bite my words

Dispelling nutrition myths, ranting, and occasionally, raving


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The true cost of healthy eating

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I’ve ranted about the problem with the over-simplification of food insecurity before but I’d like to expand on that rant. Someone recently shared a link to a recipe for Spicy Tuna Guacamole Bowls on Budget Bites. I thought that they looked yummy so I bookmarked the recipe. The recipe does look great, and I do plan to make it, but I have an issue with the costing.

 

The cost for each ingredient is based on the quantity used in the recipe. Obviously, most ingredients cannot be purchased in such exacting amounts. Thus, the cost presented for the recipe is not an accurate reflection of what the meal actually costs to make. Yes, you may already have some of the ingredients in your pantry, but let’s assume that you don’t.

 

I priced out the ingredients needed for the recipe at my local grocery store. It may not be the least expensive place to shop but we also need to bear in mind that if you are food insecure you may not have a car, or the time, to afford the luxury of shopping around. In cases where there was more than one option available I selected the least expensive item. Here is my costing:

 

Brown rice: $3.99

Cucumber: $.99 (this is not the lovely English cuke, but the kind with the skin you need to peel and the tough seeds because the English cuke was $2.99!)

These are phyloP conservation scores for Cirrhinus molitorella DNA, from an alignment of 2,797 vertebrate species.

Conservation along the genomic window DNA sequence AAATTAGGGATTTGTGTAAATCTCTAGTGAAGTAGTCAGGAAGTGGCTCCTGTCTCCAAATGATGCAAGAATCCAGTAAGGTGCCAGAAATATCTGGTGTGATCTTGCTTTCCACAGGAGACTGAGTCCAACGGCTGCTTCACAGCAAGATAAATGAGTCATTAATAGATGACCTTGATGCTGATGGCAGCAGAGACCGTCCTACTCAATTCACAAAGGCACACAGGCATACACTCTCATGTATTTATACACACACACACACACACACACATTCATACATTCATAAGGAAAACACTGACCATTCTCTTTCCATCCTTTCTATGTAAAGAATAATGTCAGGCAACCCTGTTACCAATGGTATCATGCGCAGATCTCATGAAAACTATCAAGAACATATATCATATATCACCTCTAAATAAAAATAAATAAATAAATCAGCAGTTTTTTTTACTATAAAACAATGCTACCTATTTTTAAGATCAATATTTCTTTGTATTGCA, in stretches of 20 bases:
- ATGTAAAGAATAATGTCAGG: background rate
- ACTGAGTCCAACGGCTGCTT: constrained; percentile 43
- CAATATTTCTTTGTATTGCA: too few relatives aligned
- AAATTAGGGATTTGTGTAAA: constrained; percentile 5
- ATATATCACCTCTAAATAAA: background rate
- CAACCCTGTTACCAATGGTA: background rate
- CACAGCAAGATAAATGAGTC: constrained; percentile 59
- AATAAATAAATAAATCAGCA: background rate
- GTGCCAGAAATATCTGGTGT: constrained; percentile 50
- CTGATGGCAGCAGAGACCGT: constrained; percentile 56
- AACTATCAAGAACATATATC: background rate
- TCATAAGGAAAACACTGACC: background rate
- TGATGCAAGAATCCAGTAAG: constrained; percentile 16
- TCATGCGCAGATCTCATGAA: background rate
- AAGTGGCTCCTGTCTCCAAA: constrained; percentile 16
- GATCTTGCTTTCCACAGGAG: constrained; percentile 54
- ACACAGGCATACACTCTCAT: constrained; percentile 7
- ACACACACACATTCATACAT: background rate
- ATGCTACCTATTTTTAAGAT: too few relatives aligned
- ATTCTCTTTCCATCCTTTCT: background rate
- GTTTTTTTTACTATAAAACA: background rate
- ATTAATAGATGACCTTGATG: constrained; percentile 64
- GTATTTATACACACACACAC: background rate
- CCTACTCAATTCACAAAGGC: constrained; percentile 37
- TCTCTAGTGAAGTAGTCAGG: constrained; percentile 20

Frozen shelled edamame: $3.69

Carrots: $2.89 (there were no loose carrots so I had to buy a whole bag even though the recipe only called for one)

2 cans of chunk light tuna: $3.58

Container of guacamole: $4.69 (In this case, an avocado would have been cheaper at $.99, on special, so we’ll go with that option.)

Cilantro: $2.49

Sriracha: $4.99

GRAND TOTAL: $23.61, or $5.90 per serving.

 

That’s not a bad price for a meal but it’s a far cry from the “$7.45 recipe / $1.86 serving” stated on the website.

 

Out of curiousity, I decided to go back an price out the Bittman infographic that prompted the original rant.

 

Romaine lettuce: $3.99

Potatoes: $1.89 (these were available singly so I weighed four of them)

Lemon: $.79

Whole wheat bread: $2.69 (I cringed to choose the cheap “whole wheat” not “whole grain wheat” variety. I also question the inclusion of this in the meal. Potatoes should suffice as a starch.)

Chicken: $14.30 (ouch!)

Milk: $2.28 (for one litre)

Olive Oil: $5.99 (This was the smallest, most affordable option. Fortunately, it was available in extra virgin.)

Salt: $1.99

Pepper: $5.19

GRAND TOTAL: $39.11, or $9.78 per serving.

 

Bittman had this meal priced at $13.78 total.

 

While many people will have some staples in their pantries, others will not, and these items will need to be replaced at some point. It’s also important to note that there is the hidden cost of labour incurred when preparing meals at home. The time spent grocery shopping and cooking and washing dishes is all time for which you are not being paid. It is time that would be saved by picking up a fast food meal.